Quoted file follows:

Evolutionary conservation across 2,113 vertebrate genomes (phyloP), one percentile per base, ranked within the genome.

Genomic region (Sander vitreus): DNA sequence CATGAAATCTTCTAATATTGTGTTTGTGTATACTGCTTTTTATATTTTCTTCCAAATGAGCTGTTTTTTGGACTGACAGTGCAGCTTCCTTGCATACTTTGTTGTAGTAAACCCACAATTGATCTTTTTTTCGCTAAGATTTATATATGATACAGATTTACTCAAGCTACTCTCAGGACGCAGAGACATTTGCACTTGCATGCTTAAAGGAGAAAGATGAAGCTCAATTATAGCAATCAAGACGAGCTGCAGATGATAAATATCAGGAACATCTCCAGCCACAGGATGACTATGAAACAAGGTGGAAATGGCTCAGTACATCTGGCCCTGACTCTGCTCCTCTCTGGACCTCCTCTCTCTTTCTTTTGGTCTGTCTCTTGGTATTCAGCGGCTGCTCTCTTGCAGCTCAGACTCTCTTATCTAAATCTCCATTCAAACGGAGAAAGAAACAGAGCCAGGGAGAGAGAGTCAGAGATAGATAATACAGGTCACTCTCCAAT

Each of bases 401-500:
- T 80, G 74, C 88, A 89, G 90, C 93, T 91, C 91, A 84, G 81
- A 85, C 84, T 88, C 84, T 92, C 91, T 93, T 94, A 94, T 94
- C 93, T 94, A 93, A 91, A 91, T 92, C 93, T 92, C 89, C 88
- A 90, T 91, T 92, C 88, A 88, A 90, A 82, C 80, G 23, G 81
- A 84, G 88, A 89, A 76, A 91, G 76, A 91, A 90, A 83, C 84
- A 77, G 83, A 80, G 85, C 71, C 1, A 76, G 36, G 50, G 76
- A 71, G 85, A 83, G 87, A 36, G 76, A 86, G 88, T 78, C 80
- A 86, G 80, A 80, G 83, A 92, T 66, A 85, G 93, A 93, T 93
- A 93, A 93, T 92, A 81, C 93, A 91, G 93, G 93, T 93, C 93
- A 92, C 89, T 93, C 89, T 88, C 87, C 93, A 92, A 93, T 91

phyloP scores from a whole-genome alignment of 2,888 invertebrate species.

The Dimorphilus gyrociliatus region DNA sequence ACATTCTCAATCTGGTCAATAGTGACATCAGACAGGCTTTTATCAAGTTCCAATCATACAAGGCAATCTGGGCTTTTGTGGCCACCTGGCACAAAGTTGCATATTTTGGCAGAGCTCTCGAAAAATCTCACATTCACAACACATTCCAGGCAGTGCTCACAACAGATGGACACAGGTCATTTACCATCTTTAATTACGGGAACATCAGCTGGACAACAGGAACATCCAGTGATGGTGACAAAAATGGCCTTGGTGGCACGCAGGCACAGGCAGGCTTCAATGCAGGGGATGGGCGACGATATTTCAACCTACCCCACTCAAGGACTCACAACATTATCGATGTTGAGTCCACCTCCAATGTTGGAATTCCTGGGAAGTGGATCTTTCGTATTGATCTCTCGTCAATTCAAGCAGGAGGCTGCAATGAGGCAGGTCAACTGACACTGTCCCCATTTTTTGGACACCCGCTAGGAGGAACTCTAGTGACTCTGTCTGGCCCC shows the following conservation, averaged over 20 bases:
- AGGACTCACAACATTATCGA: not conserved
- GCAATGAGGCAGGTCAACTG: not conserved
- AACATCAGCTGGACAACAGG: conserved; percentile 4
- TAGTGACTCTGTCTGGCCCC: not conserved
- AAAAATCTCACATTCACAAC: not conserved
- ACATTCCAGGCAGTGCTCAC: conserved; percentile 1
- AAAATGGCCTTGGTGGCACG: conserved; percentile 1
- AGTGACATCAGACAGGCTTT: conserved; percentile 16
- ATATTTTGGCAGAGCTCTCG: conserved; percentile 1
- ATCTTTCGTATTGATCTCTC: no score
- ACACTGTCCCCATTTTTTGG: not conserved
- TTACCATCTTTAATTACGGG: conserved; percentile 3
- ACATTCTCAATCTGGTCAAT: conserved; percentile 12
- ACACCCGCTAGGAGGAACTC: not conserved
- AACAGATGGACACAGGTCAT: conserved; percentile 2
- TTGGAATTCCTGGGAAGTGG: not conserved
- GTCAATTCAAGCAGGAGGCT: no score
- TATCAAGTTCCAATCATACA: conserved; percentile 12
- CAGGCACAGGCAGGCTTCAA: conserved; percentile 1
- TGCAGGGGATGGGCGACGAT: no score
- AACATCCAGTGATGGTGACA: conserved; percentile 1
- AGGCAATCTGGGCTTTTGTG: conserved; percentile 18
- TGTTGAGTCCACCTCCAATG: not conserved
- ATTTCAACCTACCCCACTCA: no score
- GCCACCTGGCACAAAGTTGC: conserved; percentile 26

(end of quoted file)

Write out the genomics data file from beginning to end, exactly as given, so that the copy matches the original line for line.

Evolutionary conservation across 2,113 vertebrate genomes (phyloP), one percentile per base, ranked within the genome.

Genomic region (Sander vitreus): DNA sequence CATGAAATCTTCTAATATTGTGTTTGTGTATACTGCTTTTTATATTTTCTTCCAAATGAGCTGTTTTTTGGACTGACAGTGCAGCTTCCTTGCATACTTTGTTGTAGTAAACCCACAATTGATCTTTTTTTCGCTAAGATTTATATATGATACAGATTTACTCAAGCTACTCTCAGGACGCAGAGACATTTGCACTTGCATGCTTAAAGGAGAAAGATGAAGCTCAATTATAGCAATCAAGACGAGCTGCAGATGATAAATATCAGGAACATCTCCAGCCACAGGATGACTATGAAACAAGGTGGAAATGGCTCAGTACATCTGGCCCTGACTCTGCTCCTCTCTGGACCTCCTCTCTCTTTCTTTTGGTCTGTCTCTTGGTATTCAGCGGCTGCTCTCTTGCAGCTCAGACTCTCTTATCTAAATCTCCATTCAAACGGAGAAAGAAACAGAGCCAGGGAGAGAGAGTCAGAGATAGATAATACAGGTCACTCTCCAAT

Each of bases 401-500:
- T 80, G 74, C 88, A 89, G 90, C 93, T 91, C 91, A 84, G 81
- A 85, C 84, T 88, C 84, T 92, C 91, T 93, T 94, A 94, T 94
- C 93, T 94, A 93, A 91, A 91, T 92, C 93, T 92, C 89, C 88
- A 90, T 91, T 92, C 88, A 88, A 90, A 82, C 80, G 23, G 81
- A 84, G 88, A 89, A 76, A 91, G 76, A 91, A 90, A 83, C 84
- A 77, G 83, A 80, G 85, C 71, C 1, A 76, G 36, G 50, G 76
- A 71, G 85, A 83, G 87, A 36, G 76, A 86, G 88, T 78, C 80
- A 86, G 80, A 80, G 83, A 92, T 66, A 85, G 93, A 93, T 93
- A 93, A 93, T 92, A 81, C 93, A 91, G 93, G 93, T 93, C 93
- A 92, C 89, T 93, C 89, T 88, C 87, C 93, A 92, A 93, T 91

phyloP scores from a whole-genome alignment of 2,888 invertebrate species.

The Dimorphilus gyrociliatus region DNA sequence ACATTCTCAATCTGGTCAATAGTGACATCAGACAGGCTTTTATCAAGTTCCAATCATACAAGGCAATCTGGGCTTTTGTGGCCACCTGGCACAAAGTTGCATATTTTGGCAGAGCTCTCGAAAAATCTCACATTCACAACACATTCCAGGCAGTGCTCACAACAGATGGACACAGGTCATTTACCATCTTTAATTACGGGAACATCAGCTGGACAACAGGAACATCCAGTGATGGTGACAAAAATGGCCTTGGTGGCACGCAGGCACAGGCAGGCTTCAATGCAGGGGATGGGCGACGATATTTCAACCTACCCCACTCAAGGACTCACAACATTATCGATGTTGAGTCCACCTCCAATGTTGGAATTCCTGGGAAGTGGATCTTTCGTATTGATCTCTCGTCAATTCAAGCAGGAGGCTGCAATGAGGCAGGTCAACTGACACTGTCCCCATTTTTTGGACACCCGCTAGGAGGAACTCTAGTGACTCTGTCTGGCCCC shows the following conservation, averaged over 20 bases:
- AGGACTCACAACATTATCGA: not conserved
- GCAATGAGGCAGGTCAACTG: not conserved
- AACATCAGCTGGACAACAGG: conserved; percentile 4
- TAGTGACTCTGTCTGGCCCC: not conserved
- AAAAATCTCACATTCACAAC: not conserved
- ACATTCCAGGCAGTGCTCAC: conserved; percentile 1
- AAAATGGCCTTGGTGGCACG: conserved; percentile 1
- AGTGACATCAGACAGGCTTT: conserved; percentile 16
- ATATTTTGGCAGAGCTCTCG: conserved; percentile 1
- ATCTTTCGTATTGATCTCTC: no score
- ACACTGTCCCCATTTTTTGG: not conserved
- TTACCATCTTTAATTACGGG: conserved; percentile 3
- ACATTCTCAATCTGGTCAAT: conserved; percentile 12
- ACACCCGCTAGGAGGAACTC: not conserved
- AACAGATGGACACAGGTCAT: conserved; percentile 2
- TTGGAATTCCTGGGAAGTGG: not conserved
- GTCAATTCAAGCAGGAGGCT: no score
- TATCAAGTTCCAATCATACA: conserved; percentile 12
- CAGGCACAGGCAGGCTTCAA: conserved; percentile 1
- TGCAGGGGATGGGCGACGAT: no score
- AACATCCAGTGATGGTGACA: conserved; percentile 1
- AGGCAATCTGGGCTTTTGTG: conserved; percentile 18
- TGTTGAGTCCACCTCCAATG: not conserved
- ATTTCAACCTACCCCACTCA: no score
- GCCACCTGGCACAAAGTTGC: conserved; percentile 26